Old Inchbrook School
House | 4 bedrooms | sleeps 12
IMPORTANT CUSTOMER NOTICE: HOLIDAY LETTINGS AND TRIPADVISOR SUGGEST NIGHTLY RATES ARE AVAILABLE. THIS IS NOT TRUE. OUR WEEKS, MID-WEEKS AND WEEKENDS ARE SOLD AS FIXED PRICE BOOKING SLOTS (SEE THE NOTES TO THE RENTAL RATES FOR MORE DETAIL) AND PRICES ARE NOT CALCULATED USING NIGHTLY RATES. ANY QUOTES OBTAINED BY USING THE CALCULATOR PROVIDED ON THIS SITE ARE INACCURATE AND ARE INVALID. PLEASE CONTACT US DIRECTLY FOR ACCURATE PRICING!
Old Inchbrook School is a grand Victorian school house, perched peacefully on the side of a valley, with glorious countryside views, on the outskirts of Nailsworth. This thriving market town nestles in the Nailsworth Valley, one of the "Five Valleys" in the South Cotswolds that converge on the nearby market town of Stroud. Nailsworth itself is well known for its high quality restaurants, first class delicatessen and bakers, as well as its antique and craft shops, modern art gallery and many individual, specialist shops.
The imposing house is built of Cotswold stone and has a wealth of character features, including a grand vaulted living room with a large wood burning stove, stone mullion windows, oak beams and wooden floors. Stone inscriptions on the exterior walls were intended to inspire the Victorian children who attended the school. The character of the house is complemented by its modern facilities, including wireless internet access, two flatscreen TVs and good range of kitchen appliances. Due to its location on the side of a hill, the property has a quirky layout, over a total of four floors.
Old Inchbrook School sleeps a maximum of 10+2 guests, in four bedrooms (with the +2 on a sofa bed in the TV/games room), and up to three dogs are accepted. There are two family bathrooms and a downstairs toilet. Off street parking is available for up to three cars, with further free on-street parking available close to the house. The size and layout of the property makes Old Inchbrook School an ideal retreat for large family gatherings or groups of friends seeking a perfect country retreat.
The front door of Old Inchbrook School opens into the ground floor hallway, which leads to the following rooms:
•Living room: A grand vaulted room, with mullion windows overlooking the countryside, wooden floors, a grand piano (the owners cannot guarantee that the piano will be tuned) and a large wood burning stove, plus a flatscreen TV and DVD player. There is comfortable seating for 12. The open mezzanine floor looks down over the living room;
•Bedroom 1: A dual aspect room, with lovely views. Contains a king size bed;
•Bathroom 1: Contains a walk-in shower, a bath with shower attachment, toilet and wash basin;
•Downstairs cloakroom: Contains a toilet and a wash basin.
Stairs lead down from the living room to the lower ground floor, which has the following rooms:
•Kitchen/dining room: A large, sociable open plan space. The kitchen contains an Aga, a separate gas cooker and hob, microwave, toaster, fridge/freezer, washing machine, tumble dryer and dishwasher. The dining area contains a wooden dining table, seating 12, next to large glazed doors, opening out onto the terrace;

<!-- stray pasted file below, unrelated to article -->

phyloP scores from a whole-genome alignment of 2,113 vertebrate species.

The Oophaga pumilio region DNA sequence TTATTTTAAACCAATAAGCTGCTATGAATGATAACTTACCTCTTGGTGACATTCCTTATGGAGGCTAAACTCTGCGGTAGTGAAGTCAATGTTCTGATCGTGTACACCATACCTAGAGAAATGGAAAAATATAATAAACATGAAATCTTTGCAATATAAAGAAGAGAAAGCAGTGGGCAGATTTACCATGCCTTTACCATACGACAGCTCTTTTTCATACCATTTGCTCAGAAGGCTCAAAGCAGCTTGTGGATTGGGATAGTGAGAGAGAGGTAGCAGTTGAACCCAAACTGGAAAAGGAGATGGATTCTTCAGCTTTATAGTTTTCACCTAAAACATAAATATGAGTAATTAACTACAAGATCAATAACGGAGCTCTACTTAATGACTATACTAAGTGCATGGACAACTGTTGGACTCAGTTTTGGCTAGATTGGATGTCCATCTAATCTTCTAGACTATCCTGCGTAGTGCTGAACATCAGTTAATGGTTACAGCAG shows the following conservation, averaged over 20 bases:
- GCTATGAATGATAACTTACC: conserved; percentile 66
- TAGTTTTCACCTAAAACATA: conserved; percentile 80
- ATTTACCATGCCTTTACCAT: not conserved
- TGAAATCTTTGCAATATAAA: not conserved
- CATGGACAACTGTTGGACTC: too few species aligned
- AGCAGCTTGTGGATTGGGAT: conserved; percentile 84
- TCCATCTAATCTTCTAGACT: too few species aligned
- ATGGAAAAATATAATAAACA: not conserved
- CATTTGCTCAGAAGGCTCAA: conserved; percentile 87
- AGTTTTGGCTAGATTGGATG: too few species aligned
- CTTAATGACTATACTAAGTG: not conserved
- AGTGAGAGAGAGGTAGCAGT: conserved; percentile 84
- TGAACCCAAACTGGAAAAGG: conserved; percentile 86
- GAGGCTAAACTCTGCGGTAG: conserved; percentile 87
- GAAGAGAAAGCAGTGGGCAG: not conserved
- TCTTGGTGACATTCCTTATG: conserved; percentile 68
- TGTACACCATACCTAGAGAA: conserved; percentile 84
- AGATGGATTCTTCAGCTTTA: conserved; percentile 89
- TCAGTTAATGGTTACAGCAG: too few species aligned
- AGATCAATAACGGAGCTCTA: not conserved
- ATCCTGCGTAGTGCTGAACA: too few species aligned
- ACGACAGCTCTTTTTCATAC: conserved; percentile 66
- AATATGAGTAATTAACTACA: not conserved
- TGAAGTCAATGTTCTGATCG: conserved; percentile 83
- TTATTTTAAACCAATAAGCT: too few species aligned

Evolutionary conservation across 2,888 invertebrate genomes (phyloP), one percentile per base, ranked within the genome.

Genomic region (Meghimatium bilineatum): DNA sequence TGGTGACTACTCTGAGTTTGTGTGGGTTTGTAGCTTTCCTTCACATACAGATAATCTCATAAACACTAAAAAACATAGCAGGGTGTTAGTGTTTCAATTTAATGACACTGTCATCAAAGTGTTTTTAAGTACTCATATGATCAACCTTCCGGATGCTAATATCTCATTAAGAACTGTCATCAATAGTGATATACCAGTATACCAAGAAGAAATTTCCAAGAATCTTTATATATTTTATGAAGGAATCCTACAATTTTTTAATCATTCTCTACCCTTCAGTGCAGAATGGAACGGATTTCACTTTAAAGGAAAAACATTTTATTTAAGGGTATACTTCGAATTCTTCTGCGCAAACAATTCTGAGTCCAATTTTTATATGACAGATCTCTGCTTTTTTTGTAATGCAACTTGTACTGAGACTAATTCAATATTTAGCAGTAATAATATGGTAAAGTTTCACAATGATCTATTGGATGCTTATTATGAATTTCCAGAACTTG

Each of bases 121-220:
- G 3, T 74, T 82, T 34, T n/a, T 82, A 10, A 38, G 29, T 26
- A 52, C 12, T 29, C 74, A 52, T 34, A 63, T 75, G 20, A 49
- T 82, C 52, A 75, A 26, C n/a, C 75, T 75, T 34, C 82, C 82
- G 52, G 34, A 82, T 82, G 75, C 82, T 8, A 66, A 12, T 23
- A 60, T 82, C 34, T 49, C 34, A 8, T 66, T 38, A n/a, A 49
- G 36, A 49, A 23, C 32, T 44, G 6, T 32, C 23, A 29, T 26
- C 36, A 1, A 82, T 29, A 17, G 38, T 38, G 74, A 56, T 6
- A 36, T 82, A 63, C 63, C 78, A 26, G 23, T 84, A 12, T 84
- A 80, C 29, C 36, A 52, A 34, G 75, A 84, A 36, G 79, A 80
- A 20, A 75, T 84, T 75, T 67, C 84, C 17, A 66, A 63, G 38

•TV/Games room/bedroom 5: Contains a TV and DVD player, plus a double sofa bed. There is a door directly out to the garden.
From the living room, stairs also lead up to the mezzanine floor:
•Mezzanine: A lovely space to sit and relax, overlooking the living room;
From the mezzanine floor, a wooden ladder leads up to a further bedroom:
•Bedroom 4: Sitting in the eaves of the house, with restricted head height, this room contains two single beds. One of the beds is accessed by climbing through a restricted height gap in the roof beams.
Returning to the ground floor, a staircase leads up from the hallway to the first floor, off which are two bedrooms and a bathroom:
•Bedroom 2: Contains a double bed and a single bed;
•Bedroom 3: Contains a double bed and a single bed. The single bed is on a mezzanine level, which is accessed via a wooden ladder;
•Bathroom 2: Contains a bath with overhead shower attachment (restricted height), toilet and wash basin.
Doors from the kitchen/dining room lead out onto the raised, covered terrace, which overlooks the garden and the surrounding countryside, and has outdoor picnic bench seating for 12, plus a charcoal barbecue and an enclosed children's trampoline. The garden is to the rear of the property and is primarily laid to lawn.
The three off street parking spaces are located on the two sides of the house and are better suited to small or medium sized cars. Subject to ensuring access for other road users, cars can also park on the lane close to the house.
A security deposit of £250 is payable, which is returned after the letting period, subject to an inspection of the property. The security deposit is payable prior to arrival at the property, via a bank transfer or a valid debit or credit card.
The maximum occupancy of the property, including its grounds, is 12 guests, at any point during your stay. Unauthorised over occupancy is a breach of our terms and conditions and may result in the cancellation of your booking and additional charges. Please consult us prior to booking if you wish to discuss the possibility of having more than 12 guests at the property.
Up to three dogs are accepted, at a cost of £25 per booking per dog.
For the comfort of future guests, we ask that dogs do not go in bedrooms, stay off the furniture and that no trace of a dog remains after your departure.
Bed linen and towels:
Bed linen and towels are provided for guests.
Arrival and departure times:
Arrival time is after 4pm and departure time is by 10am. Access is via a key safe, therefore it does not matter if you are arriving late at night.
Bed sizes and configurations:
•Bedroom 1 (ground floor): King size bed;
•Bedroom 2 (first floor): Double bed and single bed;